Day 38 of our challenge to prepare the new National Spatial Development Strategy for Trinidad and Tobago in just 90 days – and what do I find myself doing first? Reading an interesting little web article that starts with the question: “What do start-up [companies] and coffee beans have in common?”
Close colleagues and friends, the ones who don’t even try to be diplomatic any more, often draw my attention to the myriad displacement activities I engage in, apparently, instead of getting on with the “real” work I’m supposed to be doing – activities like writing this blog post! I try to defend myself by arguing – not very convincingly it seems – that what they dismiss as mere “displacement activities” are actually my way of sorting all the information and ideas I need to do the “real” job properly – and occasionally I can say that without feeling my nose growing a little longer!
So back to the coffee beans. I’m trying to get to grips at the moment with how best to embed urban design and place-making principles in the new National Spatial Development Strategy, and it was by googling the question “what gives a place identity?” in my search for inspiration that I stumbled across a nicely distracting article entitled “Company Character Grows From Place Identity” on http://authenticorganizations.com . Please read the full article yourself – it’s very interesting – but in the meantime here’s the bit that got me thinking:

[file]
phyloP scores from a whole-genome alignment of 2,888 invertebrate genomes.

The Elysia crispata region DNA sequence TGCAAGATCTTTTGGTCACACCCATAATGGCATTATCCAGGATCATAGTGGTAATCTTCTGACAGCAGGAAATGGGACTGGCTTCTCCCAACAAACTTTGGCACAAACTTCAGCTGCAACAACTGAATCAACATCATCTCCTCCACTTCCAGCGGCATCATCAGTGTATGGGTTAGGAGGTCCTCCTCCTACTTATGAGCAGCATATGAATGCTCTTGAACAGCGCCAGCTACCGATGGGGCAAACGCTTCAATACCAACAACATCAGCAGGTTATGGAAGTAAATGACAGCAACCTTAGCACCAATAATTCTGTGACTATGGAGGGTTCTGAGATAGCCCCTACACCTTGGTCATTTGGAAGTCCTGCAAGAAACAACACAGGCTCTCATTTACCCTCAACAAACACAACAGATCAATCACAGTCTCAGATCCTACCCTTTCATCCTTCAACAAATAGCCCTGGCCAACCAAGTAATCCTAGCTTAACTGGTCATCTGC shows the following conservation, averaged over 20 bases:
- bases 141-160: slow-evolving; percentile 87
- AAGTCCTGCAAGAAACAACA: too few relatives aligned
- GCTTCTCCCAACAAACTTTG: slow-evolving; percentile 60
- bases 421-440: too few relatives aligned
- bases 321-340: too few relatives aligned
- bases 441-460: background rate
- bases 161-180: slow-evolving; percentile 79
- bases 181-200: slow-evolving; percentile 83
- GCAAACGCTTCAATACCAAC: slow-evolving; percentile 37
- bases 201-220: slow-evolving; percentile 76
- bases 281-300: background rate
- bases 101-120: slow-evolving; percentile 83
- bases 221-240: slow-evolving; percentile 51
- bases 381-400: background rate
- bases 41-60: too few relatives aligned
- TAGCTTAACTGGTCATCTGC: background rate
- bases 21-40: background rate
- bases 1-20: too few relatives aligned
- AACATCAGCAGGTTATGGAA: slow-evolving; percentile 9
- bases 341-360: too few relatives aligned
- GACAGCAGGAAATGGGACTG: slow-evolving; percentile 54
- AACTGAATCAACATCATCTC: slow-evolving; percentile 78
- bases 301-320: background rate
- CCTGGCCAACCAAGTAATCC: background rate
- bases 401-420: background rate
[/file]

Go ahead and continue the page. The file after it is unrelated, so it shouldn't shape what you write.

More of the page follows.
“We don’t talk much about the role of place in shaping organizational identity, but the physical circumstance of where we are located as we do our work together helps to determine who we become as a company. Place shapes our character…For both coffee and companies, distinctive features of who they are come from the specific, physical place where they are grown. Coffee snobs, oenophiles and the French call this place terroir. Terroir is literally the dirt in which coffee plants [or vines] are grown”.
What a nice analogy! – and it can be applied just as neatly to other aspects of our lives as individuals, communities and organisations. People and the ways they live are shaped, at least in part, by the places they inhabit – just as their lives and activities in turn shape those places. This led me back to my Google search, “what gives a place identity?”, and the next site that caught my mind was a promotional brochure for Singapore which starts with one of the neatest definitions of place identity that I’ve come across so far:
“What is it that makes a place unique, that gives it its distinct identity? Its people. Its landscape. Its place in the world. Its passage through time.”
I don’t know who the author is but, whoever you are, thanks, it’s brilliant – and I’m going to be borrowing it a lot (and I now want to visit Singapore too!)
So, I now have much better understanding of the ways in which people are influenced by the places they inhabit – their “terroir” – and the things that come together to give those places their identity – to make them special; and all from a bit of early-day displacement activity! And what about that word“displacement”? Another question, another Google and another nice little definition: “removal from the normal location or position”. So, displacement is something we all need from time to time if we are going to understand other places and other people’s lives – quite important for planners and urban designers really!
Now back to the real work – once I’ve made myself a nice cup of coffee…